Artist: Poster Wall
CD: Amplifier Habit
Home: Mesa, Arizona
Style: Rock

Quote: "Poster Wall shows us what emo sounds like when it grows up."

By Tiffany Razzano

On their latest EP, Amplifier Habit, pop-rock quartet Poster Wall shows us what emo sounds like when it grows up. The EP, though it at times verges on emo, manages to evade being defined as such because it features more mature songwriting and a tight but hook-laden sound one might hear on a Top 40 modern rock station.

The album opens with “Teenage Generation.” This upbeat tune features layered harmonizing vocals, a strong melody and tight songwriting. It’s followed by “Arizona,” an ode to the band’s home state. This song immediately brings to mind the Ataris, not at their most pop punk, but instead when they attempt slower songs that tone down the pop punk/emo feel of their music. The third song on the album, “Letter to the Universe,” featuring tight harmonies and a pop-rock sound, can be compared to Jimmy Eat World.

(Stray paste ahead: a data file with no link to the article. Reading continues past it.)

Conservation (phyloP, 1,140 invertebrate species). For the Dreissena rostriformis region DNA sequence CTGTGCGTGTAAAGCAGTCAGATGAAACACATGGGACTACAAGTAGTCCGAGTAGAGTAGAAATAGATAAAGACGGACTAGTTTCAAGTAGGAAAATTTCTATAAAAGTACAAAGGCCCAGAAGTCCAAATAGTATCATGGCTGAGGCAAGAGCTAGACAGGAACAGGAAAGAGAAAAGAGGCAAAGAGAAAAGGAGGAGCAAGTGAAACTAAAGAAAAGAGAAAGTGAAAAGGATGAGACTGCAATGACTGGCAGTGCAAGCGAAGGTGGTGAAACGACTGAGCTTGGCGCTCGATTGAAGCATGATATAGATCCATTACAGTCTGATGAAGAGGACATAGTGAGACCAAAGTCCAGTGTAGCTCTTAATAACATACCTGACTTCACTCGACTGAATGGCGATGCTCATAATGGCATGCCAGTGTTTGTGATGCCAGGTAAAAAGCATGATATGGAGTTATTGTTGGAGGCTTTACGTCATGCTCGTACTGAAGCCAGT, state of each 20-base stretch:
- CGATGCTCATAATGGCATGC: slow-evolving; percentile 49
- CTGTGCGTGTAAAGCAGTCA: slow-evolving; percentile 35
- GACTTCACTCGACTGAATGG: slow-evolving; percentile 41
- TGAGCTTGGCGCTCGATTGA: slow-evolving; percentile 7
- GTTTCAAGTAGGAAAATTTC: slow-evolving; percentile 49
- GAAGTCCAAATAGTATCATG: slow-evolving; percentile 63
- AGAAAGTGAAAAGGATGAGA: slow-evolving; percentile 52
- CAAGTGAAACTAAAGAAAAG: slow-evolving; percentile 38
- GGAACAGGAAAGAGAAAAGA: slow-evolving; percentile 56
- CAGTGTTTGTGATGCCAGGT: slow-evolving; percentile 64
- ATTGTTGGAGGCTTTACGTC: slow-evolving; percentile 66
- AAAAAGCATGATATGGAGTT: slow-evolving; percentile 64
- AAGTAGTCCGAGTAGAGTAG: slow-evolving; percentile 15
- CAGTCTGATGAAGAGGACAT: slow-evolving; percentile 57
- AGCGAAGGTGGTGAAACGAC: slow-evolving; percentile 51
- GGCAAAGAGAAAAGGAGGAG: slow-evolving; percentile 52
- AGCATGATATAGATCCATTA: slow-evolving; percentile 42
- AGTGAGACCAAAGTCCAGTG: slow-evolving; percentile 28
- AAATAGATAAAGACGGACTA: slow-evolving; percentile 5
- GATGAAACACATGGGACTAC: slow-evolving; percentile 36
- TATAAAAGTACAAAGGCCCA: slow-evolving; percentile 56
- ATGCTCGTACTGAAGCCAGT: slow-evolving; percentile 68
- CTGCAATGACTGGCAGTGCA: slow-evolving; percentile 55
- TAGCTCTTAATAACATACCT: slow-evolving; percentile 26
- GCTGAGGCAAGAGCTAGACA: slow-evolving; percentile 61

“Radio On” starts off slower than the other songs, but picks up with a catchy hook during the chorus. Loneliness is the theme of this song. The lead singer sings about being dumped by his girlfriend and how he turns to the radio to assuage his loneliness.

The next and standout track, “Springfield,” pays homage to Rick Springfield. The song references “Jessie’s Girl,” Springfield’s big hit, and is written with the feel of 80s power pop. The EP ends strongly with the fast-paced and melodically catchy “Did I Hurt You?”

Poster Wall should find a strong fan base in emo fans of a few years ago who are now looking for rock music with a similar, but more mature, sound.